Rachel Keenan's Outdoor Photography Blog Part 4
While photography is my career it is something that I still very much enjoy doing, purely for the love of it. Creating images is a relaxing hobby which is not just for the professional. With the advent of smartphones, many of us carry around sophisticated cameras in our pockets! Here are 5 photo projects for the pro or the interested amateur to try, to stay occupied and happy at home!
Up Close Jigsaw
Macro photography opens a fascinating world of the lesser studied subject. The common themes of close up photography are usually the faces of insects or expanded views of flowers. However, up close, textures of even banal subjects take on a life of their own. Challenge yourself to find intriguing details in something very ordinary around the house. Once you start to look, you will find beautiful textures and shapes in your miniature world.Test housemates and family and see if they can guess the item - the more abstract the better!! Although expensive lenses produce great results, technology nowadays means that you don't need to break the bank to start shooting macro. Apps for smartphones increase your camera's magnifying capabilities. Or purchase a "phonescope©", these miniature microscopes click over the phone's camera and will soon have you on the hunt for the minutia!
Experiment with this one, remembering that a portrait doesn't necessarily have to be a person! Perhaps you have a handsome pet worth sharing, or if you live alone, set a timer and create a self portrait! In simple terms rainbows are produced when light is bent or refracted through an object which causes the light to split into all of it's colours, producing the rainbow. Glass prisms can be picked up cheap online, however remember that the same effect can be achieved with more commonplace objects, CDs when held into a beam of light produce a similar rainbow, a cheap alternative! Move the prism in the light and observe the effect this has on your subject matter. Get creative, in photography there are no wrong answers!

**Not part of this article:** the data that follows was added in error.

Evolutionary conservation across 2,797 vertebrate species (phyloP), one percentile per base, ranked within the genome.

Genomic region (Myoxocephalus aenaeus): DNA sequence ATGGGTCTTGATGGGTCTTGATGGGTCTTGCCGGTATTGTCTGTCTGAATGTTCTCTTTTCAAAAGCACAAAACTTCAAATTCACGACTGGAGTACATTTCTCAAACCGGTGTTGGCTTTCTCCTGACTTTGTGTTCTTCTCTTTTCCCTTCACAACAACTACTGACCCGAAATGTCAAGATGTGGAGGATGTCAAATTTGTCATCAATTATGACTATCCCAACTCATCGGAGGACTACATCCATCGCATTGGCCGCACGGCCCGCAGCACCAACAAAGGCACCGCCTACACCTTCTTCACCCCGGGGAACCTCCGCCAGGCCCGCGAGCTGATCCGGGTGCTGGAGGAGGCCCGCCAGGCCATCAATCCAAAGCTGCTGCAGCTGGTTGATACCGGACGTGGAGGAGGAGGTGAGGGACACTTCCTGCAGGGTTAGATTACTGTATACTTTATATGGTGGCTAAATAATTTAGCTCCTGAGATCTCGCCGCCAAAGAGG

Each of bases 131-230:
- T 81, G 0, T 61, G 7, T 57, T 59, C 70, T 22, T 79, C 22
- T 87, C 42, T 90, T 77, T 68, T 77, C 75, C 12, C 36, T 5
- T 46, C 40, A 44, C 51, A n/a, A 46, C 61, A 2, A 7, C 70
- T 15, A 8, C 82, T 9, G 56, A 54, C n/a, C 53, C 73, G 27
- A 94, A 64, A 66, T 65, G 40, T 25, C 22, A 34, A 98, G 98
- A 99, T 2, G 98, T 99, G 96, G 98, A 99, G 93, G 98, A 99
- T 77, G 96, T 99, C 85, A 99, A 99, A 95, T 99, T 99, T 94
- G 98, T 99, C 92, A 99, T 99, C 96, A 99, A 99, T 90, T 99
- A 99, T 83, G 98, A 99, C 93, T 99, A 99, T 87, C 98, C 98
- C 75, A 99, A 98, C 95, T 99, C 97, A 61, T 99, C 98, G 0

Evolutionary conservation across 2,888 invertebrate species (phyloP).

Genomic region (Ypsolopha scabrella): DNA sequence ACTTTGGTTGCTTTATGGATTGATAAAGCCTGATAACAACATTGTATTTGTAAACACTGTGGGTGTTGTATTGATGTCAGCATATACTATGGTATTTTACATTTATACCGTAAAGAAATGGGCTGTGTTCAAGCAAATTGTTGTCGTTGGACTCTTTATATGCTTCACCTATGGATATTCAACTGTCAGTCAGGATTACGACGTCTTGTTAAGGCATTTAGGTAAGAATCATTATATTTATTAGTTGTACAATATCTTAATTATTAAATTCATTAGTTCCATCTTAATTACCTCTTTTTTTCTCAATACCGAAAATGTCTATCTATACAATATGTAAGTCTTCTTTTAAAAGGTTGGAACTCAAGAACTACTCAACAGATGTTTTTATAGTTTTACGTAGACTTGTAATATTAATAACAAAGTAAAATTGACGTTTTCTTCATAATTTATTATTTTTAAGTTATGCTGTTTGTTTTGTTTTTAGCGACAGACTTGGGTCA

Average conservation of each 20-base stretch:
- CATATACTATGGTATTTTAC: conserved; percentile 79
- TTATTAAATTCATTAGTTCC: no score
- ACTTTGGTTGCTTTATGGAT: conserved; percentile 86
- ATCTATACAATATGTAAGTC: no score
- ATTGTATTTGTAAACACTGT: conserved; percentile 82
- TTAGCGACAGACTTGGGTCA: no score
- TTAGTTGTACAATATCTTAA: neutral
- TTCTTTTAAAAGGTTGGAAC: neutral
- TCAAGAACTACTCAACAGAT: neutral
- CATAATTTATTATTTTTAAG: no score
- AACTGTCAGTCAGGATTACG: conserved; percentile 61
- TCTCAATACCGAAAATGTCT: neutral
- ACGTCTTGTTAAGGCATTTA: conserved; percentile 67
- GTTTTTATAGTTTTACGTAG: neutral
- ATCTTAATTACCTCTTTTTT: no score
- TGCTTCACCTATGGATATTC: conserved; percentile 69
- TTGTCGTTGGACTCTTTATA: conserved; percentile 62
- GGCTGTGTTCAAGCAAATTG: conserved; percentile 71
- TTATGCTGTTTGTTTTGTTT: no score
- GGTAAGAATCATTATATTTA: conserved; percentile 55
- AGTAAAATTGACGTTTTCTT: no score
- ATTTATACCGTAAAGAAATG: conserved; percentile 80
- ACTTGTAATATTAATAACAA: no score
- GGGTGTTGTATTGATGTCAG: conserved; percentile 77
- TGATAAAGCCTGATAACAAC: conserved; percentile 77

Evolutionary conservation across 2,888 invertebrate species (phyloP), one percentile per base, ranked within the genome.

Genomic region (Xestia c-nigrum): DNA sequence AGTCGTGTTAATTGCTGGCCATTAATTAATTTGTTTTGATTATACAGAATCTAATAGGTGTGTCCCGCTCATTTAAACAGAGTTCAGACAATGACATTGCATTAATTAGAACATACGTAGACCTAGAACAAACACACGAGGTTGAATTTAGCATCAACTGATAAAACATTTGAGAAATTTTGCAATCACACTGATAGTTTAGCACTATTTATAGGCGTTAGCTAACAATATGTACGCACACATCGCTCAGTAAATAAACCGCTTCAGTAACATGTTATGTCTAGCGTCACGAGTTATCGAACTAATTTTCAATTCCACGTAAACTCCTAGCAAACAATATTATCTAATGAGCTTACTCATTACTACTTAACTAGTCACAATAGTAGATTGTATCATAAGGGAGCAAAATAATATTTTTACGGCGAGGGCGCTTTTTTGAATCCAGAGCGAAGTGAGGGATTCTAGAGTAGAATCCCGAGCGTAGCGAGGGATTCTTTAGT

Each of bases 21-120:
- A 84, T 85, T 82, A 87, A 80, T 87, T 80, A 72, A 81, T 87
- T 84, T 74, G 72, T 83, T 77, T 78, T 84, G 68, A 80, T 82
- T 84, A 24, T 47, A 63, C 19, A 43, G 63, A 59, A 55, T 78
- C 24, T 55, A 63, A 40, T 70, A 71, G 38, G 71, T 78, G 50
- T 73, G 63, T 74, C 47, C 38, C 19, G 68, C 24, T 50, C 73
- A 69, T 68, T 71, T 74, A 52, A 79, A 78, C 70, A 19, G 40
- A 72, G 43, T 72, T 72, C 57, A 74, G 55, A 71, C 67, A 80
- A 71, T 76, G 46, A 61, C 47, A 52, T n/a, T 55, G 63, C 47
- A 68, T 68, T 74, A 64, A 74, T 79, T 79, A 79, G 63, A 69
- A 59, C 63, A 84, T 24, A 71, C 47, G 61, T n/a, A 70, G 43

Flat Lay Photography
Flat Lay photography has experienced a boom, it is a hugely popular style of still life. Simply put, it is a photograph taken from a birds eye view, of objects which display a general theme. Usually they are simple, bold and eye-catching. For the subject of your image begin by thinking of your theme. Think about what you are passionate about, channel it into the items that you gather. Perhaps travel is your thing, collect such items as a passport, ticket stubs, sunglasses and maps, capturing the essence of planning that next adventure. Or maybe you are a foodie, have fun artfully arranging the ingredients and utensils needed for your next culinary masterpiece! Experiment with different surfaces and remember that light direction will also be very important, shadows shot from above might be obvious so think about how this will affect your overall image.
This is the optical device from which all photography developed. In simple terms a CameraObscura is an aperture which allows light into a darkened space. This will create the fantastic effect of projecting the outside world onto the walls, though it will be upside down and back to front! It is curious indeed to watch birds fly across the ceiling or cars drive across the walls as the outside world is projected in!! This effect can be created by covering up windows to fully darken the room, then creating a small hole to allow light in. The brightness of the light outside will affect the strength of your image, so look out for the changes in effect on a sunny day versus an overcast one. Your resulting photographs will look as though you've hired a projector for the evening!!
A fun way to show the passage of time, this collection of images taken at intervals which, when viewed together, create a wonderful video zipping through time. Most smartphones now have a setting for timelapse photography, which takes care of the technical aspects. Stick your phone in timelapse mode, attach to your bike's handlebars and capture your daily exercise as it will slowly (and somewhat bumpily!) photograph the changing scene in front of you, documenting your journey! Or keep it simple and point your phone at the setting sun and capture the last light of the evening, sinking in the sky. A fun project to try that doesn't require too much set up or extra kit!